Also as Lindsay Trout, Head of Egon Zehnder’s Global Digital Practice, mentions in a 2017 Forbes article, CDOs are forward-looking and entrepreneurial by nature, are not bound by the technical aspect of running a business. A common trait of CDOs seems to be their ability to help companies grow not only technologically, but culturally. “It’s not only about technology; It’s also about people,” notes Trout.

CIOs to replace CDOs?

However, analysts in general have a very different take to the relevance of CDO role. According to IDC, 60% of CIOs will be replaced by CDOs for the delivery of IT-enabled products and digital services by 2020, which is not too far. McKinsey also states that “Digital isn’t merely a thing—it’s a new way of doing things. Many companies are focused on developing a digital strategy when they should instead focus on integrating digital into all aspects of the business, from channels and processes and data to the operating model, incentives, and culture.”

A SAP Digital Transformation Executive Study indicates that companies must combine the best of these modes – IT and digital, resulting in what is effectively a “bimodal” approach to driving innovation. The findings suggest that nearly 75% of digital transformation leaders see a bimodal architecture as key to maintaining their core processes while quickly implementing next-generation technology.

Likewise, Naufal Khan, Senior Partner at McKinsey & Company, said at the MIT Sloan CIO Symposium last year, there is a growing trend of the CIO-CDO dual role.

The new European General Data Protection Regulation that came into force in May 2018 is a good example. There are huge fines for non-compliance, and any company that has European customers must take this law into account. Compliant innovation requires a strong approach to governance that has to integrate tightly with the new customer-facing initiatives. Often digital transformation goes wrong because it focuses on these small silos of innovation that can’t be scaled to the company as a whole because of incompatibilities with core systems, lack of security, or compliance issues.

He explains, “With the digital revolution underway, the ideal CIO is one that possesses both technical knowledge and business acumen to help drive their company’s digital transformation initiative forward. Hence CIOs leading digital transformation efforts shouldering additional responsibilities can undertake the job of a chief digital officer.”

The SAP study further suggests that there are benefits to having digital transformation projects reside with one C-level owner: either with IT (run by the CIO) or a dedicated digital transformation group (run by the CDO). The CIO and CDO can – and ideally should – be the same person. If your organization must have two people for these roles, then the CIO should be a “chief infrastructure officer” – but with the CDO as the “primary business customer.”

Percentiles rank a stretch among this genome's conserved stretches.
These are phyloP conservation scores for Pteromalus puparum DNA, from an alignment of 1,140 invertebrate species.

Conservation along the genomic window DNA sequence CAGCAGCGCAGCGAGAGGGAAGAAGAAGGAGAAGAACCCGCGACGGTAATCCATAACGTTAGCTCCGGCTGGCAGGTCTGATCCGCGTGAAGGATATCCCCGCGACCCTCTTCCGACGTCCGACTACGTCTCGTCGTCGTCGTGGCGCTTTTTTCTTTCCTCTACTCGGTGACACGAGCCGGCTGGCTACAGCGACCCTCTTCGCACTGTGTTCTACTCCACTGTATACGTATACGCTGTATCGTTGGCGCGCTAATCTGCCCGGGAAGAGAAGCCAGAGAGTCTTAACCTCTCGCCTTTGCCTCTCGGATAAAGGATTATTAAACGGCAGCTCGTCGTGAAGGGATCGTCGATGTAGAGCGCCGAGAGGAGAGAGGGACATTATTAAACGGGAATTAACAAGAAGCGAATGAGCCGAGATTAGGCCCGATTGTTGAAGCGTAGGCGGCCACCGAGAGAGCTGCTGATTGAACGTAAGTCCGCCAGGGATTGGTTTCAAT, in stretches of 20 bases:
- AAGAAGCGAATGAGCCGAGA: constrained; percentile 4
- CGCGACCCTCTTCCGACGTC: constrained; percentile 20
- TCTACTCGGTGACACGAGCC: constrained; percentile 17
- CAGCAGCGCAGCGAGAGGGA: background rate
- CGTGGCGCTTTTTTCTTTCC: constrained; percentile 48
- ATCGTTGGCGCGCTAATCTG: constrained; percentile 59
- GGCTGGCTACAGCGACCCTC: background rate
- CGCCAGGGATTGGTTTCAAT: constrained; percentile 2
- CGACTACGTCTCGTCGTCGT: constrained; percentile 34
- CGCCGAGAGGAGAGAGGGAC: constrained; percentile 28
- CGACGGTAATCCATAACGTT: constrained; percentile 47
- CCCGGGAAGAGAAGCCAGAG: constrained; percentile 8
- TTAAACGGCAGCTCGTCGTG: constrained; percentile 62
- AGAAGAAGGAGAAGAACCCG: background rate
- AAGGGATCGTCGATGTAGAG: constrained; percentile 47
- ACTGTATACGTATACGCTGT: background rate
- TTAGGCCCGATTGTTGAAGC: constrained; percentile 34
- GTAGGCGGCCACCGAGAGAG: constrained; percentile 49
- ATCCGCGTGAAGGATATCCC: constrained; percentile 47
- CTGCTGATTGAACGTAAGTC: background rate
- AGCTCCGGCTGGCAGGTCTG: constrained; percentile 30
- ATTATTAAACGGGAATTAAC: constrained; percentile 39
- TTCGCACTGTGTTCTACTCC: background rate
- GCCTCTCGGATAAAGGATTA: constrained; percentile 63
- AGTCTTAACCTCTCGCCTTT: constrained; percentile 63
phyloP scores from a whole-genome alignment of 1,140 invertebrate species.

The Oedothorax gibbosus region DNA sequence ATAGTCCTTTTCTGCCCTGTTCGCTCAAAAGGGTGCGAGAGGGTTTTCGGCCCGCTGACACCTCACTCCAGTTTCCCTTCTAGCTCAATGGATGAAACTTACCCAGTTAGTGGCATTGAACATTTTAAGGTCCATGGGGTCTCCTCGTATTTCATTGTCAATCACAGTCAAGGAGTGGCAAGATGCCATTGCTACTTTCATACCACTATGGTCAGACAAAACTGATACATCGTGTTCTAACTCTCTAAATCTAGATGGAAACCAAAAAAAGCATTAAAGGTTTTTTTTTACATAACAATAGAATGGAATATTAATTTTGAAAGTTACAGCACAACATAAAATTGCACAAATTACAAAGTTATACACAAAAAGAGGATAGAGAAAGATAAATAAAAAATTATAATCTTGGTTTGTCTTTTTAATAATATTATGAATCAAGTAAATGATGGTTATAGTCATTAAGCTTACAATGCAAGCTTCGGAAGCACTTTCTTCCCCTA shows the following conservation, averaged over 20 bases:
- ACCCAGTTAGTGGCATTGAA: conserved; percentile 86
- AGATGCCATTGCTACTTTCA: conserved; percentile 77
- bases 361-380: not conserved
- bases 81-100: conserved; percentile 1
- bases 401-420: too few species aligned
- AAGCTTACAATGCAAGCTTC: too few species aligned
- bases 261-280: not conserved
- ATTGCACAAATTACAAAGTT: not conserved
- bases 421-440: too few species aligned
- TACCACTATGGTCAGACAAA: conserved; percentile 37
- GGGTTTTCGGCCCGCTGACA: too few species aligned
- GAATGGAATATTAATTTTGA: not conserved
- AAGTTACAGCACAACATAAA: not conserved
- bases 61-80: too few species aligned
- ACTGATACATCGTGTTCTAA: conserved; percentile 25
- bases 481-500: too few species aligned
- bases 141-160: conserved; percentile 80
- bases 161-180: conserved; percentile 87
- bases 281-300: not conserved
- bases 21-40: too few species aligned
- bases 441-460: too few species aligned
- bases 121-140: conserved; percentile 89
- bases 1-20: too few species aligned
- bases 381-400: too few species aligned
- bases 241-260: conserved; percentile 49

Eventually, the roles will merge

Although the role of the CDO may be declining, the digital transformation journey is far from over, believe researchers. Digital technologies are rapidly emerging as disruptive forces for businesses. They are changing the way in which companies interact with customers, as well as paving the way for new business models.

Some may, at the moment, take the middle path. As the IDC research recommends that at present the roles can coexist. Going forward, organizations that identify their CIOs having adequate digital skills - and not just a leader of the technology function - should not give a second thought. Yet at the same time, where organizations have a CDO in place, the priority should be to ensure the CDO has the appropriate capabilities to move the digital transformation agenda forward.

But sooner or later the roles will merge, believe experts. As George Westerman, Principal Research Scientist at the MIT Initiative on the Digital Economy, and author of the book, “Your Company Doesn’t Need a Digital Strategy” states: “Strong CIOs have already tackled some of the tough challenges of digital leadership."

He adds: “They understand the importance of governance and policy. They know the intricacies of managing across organizational units. They tend to be highly connected with senior executives, having helped them achieve their objectives over the years. They know the current business and the future opportunities technology can create. Plus, in any big company, it’s difficult — if not impossible — to build great digital capabilities without linking to your existing IT capabilities and people.”

It’s time therefore for CIOs to pull up their socks and get ready to add another feather to his cap – that of the ‘Chief Digital Officer’ to carry forward the digital innovation.